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David Hume

David Hume

Born: May 7, 1711
Birthplace: Edinburgh, Scotland, United Kingdom
Died: August 25, 1776

Occupation: Author, Diplomat, Historian, Philosopher, and Political Economist
Profile: Best known for his empiricist and skeptical approach to philosophy.

Number of Quotes: 12

A propensity to hope and joy is real riches; one to fear and sorrow real poverty.

A wise man proportions his belief to the evidence.

Beauty is no quality in things themselves: It exists merely in the mind which contemplates them; and each mind perceives a different beauty.

But the greatest part of mankind float betwixt vice and virtue.

Character is the result of a system of stereotyped principals.

Heaven and hell suppose two distinct species of men, the good and the bad.

I cannot but bless the memory of Julius Caesar, for the great esteem he expressed for fat men, and his aversion to lean ones.

No testimony is sufficient to establish a miracle, unless the testimony be of such a kind that its falsehood would be more miraculous than the fact which it endeavours to establish.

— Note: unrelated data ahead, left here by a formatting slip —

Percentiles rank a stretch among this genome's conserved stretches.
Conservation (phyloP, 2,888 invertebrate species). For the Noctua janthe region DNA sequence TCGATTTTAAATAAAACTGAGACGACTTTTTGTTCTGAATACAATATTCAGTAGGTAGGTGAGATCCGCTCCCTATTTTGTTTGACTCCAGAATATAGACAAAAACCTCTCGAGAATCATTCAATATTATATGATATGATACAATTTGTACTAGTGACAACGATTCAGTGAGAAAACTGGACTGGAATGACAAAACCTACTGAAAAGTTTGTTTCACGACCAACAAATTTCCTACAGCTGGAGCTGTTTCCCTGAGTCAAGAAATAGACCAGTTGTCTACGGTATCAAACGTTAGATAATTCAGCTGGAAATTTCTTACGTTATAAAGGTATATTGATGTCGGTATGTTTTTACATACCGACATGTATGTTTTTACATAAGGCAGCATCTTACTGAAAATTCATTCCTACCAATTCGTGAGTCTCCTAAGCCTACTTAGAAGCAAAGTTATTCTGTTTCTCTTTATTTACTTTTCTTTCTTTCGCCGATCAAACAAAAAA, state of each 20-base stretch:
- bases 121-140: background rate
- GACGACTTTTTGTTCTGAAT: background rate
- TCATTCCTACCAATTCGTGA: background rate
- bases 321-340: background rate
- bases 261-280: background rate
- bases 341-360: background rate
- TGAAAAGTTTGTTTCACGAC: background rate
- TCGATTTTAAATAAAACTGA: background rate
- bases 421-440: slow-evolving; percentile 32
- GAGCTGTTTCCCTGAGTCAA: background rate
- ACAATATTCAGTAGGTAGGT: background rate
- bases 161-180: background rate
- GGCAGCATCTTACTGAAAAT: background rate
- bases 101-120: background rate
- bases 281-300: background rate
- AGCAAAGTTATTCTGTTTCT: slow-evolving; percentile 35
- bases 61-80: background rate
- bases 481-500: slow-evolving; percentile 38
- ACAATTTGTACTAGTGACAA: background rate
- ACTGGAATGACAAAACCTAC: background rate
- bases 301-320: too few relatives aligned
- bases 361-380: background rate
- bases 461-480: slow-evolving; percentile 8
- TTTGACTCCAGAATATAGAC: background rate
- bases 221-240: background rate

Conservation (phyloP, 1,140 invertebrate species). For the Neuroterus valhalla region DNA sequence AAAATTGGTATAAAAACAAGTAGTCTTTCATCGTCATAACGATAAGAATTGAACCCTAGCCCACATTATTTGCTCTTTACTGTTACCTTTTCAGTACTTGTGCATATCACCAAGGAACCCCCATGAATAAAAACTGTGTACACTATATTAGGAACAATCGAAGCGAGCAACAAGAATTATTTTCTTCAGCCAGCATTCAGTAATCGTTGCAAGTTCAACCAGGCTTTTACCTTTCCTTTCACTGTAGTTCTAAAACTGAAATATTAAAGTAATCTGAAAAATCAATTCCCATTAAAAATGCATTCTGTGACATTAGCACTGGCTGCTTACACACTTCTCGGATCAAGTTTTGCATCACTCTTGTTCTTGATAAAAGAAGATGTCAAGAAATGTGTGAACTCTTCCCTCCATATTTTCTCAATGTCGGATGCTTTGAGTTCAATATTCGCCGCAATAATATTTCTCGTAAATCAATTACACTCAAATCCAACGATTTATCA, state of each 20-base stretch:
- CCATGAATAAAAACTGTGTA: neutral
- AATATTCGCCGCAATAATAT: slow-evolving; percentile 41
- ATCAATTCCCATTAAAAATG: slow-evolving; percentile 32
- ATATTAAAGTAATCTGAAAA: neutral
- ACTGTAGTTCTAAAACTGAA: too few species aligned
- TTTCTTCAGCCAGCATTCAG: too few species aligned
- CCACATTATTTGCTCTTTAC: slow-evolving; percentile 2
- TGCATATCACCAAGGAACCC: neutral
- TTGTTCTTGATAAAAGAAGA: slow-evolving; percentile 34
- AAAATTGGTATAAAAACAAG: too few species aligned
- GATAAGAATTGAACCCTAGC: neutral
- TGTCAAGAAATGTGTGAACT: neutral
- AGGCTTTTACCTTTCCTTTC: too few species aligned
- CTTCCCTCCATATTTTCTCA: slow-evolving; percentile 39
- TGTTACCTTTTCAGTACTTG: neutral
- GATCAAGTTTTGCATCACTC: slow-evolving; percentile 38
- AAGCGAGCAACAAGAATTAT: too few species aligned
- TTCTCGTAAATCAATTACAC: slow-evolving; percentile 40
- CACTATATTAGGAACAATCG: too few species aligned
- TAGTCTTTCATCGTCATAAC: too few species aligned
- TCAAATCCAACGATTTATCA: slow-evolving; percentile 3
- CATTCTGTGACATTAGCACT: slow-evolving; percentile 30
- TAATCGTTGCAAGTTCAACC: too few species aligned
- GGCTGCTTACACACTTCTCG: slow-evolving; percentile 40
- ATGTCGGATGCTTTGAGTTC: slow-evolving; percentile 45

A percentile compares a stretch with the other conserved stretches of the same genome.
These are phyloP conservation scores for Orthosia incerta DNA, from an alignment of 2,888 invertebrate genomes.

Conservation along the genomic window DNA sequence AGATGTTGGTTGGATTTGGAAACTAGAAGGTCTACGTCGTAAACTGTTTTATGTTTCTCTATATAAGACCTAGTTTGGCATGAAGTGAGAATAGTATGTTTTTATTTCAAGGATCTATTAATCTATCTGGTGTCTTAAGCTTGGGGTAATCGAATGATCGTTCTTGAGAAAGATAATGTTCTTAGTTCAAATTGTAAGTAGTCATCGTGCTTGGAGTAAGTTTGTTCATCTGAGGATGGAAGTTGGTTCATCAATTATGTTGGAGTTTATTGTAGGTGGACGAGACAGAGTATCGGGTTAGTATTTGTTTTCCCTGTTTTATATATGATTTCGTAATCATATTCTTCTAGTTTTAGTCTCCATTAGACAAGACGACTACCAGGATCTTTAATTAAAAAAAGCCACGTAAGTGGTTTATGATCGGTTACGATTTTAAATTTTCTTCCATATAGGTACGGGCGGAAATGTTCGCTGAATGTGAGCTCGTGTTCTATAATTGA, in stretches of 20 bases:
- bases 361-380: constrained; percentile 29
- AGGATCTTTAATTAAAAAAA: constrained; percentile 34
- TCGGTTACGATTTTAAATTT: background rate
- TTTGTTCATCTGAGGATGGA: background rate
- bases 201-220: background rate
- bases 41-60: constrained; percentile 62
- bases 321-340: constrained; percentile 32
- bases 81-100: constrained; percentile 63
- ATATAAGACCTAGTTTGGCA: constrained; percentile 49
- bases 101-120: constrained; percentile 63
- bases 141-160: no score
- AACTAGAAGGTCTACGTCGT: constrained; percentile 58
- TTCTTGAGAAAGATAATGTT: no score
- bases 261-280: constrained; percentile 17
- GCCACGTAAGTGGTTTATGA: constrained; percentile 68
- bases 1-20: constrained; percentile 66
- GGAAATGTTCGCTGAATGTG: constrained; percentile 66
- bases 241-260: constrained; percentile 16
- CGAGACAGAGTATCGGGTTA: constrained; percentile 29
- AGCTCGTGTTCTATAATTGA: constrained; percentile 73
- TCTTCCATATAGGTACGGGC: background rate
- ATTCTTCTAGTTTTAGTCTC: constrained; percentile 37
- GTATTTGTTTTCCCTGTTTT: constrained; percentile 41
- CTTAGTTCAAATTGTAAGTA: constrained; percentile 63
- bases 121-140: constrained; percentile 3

Nothing appears more surprising to those who consider human affairs with a philosophical eye, than the ease with which the many are governed by the few.

Reason is, and ought only to be the slave of the passions.

The best taxes are such as are levied upon consumptions, especially those of luxury ... They seem, in some measure, voluntary; since a man may chuse how far he will use the commodity which is taxed.

To be a philosophical Skeptic is the first and most essential step towards being a sound, believing Christian.

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